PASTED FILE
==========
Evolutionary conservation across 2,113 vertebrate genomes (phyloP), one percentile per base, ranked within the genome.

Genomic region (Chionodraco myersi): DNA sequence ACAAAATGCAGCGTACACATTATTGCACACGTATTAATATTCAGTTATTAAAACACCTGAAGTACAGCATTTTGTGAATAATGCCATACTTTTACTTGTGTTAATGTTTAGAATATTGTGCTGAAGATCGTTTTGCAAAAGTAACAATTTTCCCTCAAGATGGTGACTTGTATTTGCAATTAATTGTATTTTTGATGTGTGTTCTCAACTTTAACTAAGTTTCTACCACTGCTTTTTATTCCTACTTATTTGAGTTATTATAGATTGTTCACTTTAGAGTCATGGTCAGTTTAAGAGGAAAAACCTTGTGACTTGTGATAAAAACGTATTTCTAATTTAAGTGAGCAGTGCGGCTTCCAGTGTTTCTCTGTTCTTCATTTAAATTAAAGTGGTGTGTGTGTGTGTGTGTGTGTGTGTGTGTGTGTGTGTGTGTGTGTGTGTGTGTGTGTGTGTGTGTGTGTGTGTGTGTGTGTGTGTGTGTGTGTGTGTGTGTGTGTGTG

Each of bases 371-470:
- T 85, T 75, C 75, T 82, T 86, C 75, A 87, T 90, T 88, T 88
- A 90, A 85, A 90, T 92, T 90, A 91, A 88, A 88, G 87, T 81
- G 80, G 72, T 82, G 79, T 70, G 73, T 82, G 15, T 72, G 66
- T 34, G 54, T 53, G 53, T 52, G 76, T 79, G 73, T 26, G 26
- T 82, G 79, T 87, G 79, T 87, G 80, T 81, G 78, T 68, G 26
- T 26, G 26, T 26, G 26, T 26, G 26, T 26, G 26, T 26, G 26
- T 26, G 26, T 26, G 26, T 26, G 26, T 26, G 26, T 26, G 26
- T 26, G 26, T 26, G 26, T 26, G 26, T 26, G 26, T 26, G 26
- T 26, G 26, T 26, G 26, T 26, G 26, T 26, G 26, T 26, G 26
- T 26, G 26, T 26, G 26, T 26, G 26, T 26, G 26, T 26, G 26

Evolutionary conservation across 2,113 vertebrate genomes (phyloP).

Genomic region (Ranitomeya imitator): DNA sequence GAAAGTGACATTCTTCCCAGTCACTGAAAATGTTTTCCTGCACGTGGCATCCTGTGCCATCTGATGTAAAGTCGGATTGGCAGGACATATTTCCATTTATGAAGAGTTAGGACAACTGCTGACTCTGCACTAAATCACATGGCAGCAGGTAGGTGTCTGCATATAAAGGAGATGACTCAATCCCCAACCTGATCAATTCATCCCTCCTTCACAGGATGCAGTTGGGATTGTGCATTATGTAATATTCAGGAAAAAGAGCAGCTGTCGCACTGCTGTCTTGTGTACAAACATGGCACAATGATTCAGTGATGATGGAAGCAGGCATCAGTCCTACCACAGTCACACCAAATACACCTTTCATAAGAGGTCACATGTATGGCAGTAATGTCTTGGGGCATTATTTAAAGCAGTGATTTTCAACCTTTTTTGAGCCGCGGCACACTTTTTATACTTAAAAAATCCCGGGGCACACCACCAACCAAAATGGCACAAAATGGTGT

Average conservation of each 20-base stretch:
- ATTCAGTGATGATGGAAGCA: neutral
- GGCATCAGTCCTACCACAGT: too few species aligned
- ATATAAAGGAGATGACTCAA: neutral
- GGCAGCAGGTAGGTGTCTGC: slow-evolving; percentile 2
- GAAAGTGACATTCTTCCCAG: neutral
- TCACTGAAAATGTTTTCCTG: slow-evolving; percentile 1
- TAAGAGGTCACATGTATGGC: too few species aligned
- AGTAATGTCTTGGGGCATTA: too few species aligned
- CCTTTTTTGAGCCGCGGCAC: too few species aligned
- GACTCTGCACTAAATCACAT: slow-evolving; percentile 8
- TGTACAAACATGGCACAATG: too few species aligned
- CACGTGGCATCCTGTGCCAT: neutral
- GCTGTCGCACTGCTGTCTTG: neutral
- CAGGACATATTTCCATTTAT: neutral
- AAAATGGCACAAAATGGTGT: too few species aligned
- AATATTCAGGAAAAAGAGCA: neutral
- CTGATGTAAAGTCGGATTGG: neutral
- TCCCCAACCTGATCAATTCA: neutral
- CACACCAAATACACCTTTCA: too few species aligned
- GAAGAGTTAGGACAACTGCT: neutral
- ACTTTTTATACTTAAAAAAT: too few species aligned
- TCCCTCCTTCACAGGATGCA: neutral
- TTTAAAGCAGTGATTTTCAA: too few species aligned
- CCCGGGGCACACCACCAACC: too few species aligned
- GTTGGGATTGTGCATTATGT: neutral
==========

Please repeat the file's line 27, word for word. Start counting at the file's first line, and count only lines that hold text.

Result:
- TGTACAAACATGGCACAATG: too few species aligned